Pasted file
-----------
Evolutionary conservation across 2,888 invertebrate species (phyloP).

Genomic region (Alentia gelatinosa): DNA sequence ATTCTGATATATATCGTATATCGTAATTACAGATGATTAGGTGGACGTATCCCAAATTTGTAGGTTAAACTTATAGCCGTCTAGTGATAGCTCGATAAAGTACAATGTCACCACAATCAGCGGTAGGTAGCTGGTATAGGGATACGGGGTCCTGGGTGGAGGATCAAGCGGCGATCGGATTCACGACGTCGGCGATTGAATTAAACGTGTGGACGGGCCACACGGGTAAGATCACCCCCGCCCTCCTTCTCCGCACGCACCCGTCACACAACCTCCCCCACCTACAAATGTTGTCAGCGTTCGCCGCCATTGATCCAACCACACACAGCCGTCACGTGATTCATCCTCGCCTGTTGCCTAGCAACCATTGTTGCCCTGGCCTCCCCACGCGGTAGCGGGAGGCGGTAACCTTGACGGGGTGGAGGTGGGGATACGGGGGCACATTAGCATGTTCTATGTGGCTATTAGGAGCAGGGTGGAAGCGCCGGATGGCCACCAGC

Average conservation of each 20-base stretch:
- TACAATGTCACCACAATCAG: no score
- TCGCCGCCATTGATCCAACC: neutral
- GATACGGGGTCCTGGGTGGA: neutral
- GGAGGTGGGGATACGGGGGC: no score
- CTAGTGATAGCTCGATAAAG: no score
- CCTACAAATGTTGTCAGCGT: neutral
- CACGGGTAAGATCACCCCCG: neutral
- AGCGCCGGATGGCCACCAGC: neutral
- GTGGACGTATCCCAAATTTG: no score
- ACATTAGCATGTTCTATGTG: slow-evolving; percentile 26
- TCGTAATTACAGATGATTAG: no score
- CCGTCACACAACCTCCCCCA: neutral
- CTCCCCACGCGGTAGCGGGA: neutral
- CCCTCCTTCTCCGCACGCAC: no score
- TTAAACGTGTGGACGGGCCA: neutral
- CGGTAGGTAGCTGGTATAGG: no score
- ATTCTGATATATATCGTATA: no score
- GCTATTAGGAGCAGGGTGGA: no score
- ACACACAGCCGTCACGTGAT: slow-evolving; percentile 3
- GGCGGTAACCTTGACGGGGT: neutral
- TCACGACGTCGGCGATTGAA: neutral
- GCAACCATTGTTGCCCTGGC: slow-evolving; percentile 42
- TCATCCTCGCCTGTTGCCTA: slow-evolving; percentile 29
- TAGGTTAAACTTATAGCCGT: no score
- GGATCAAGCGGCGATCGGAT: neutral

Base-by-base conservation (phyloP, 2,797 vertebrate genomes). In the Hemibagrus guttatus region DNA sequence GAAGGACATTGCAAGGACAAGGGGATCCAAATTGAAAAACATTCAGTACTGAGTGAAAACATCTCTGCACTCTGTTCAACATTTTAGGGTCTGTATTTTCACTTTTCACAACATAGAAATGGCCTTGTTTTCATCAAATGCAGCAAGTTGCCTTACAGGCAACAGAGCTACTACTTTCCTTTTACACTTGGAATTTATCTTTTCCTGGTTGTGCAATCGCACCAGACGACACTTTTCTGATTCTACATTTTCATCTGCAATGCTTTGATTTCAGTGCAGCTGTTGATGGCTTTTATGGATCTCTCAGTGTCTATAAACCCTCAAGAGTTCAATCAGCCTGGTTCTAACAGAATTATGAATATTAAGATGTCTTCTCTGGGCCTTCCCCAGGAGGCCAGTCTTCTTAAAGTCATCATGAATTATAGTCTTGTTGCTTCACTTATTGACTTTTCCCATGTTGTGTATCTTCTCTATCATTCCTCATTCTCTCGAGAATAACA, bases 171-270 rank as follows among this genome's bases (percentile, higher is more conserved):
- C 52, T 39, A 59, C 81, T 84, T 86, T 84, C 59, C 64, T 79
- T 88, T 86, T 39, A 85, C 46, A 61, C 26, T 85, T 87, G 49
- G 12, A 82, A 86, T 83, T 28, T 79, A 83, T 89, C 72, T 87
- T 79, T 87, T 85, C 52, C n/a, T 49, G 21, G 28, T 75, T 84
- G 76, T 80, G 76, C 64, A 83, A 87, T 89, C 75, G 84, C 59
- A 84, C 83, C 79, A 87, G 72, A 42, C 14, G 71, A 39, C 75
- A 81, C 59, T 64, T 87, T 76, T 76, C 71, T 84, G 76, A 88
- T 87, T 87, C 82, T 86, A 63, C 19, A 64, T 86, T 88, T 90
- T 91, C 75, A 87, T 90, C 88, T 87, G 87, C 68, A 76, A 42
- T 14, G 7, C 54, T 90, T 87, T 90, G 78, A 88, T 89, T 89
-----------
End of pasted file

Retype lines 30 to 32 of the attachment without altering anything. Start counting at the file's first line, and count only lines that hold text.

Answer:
- C 52, T 39, A 59, C 81, T 84, T 86, T 84, C 59, C 64, T 79
- T 88, T 86, T 39, A 85, C 46, A 61, C 26, T 85, T 87, G 49
- G 12, A 82, A 86, T 83, T 28, T 79, A 83, T 89, C 72, T 87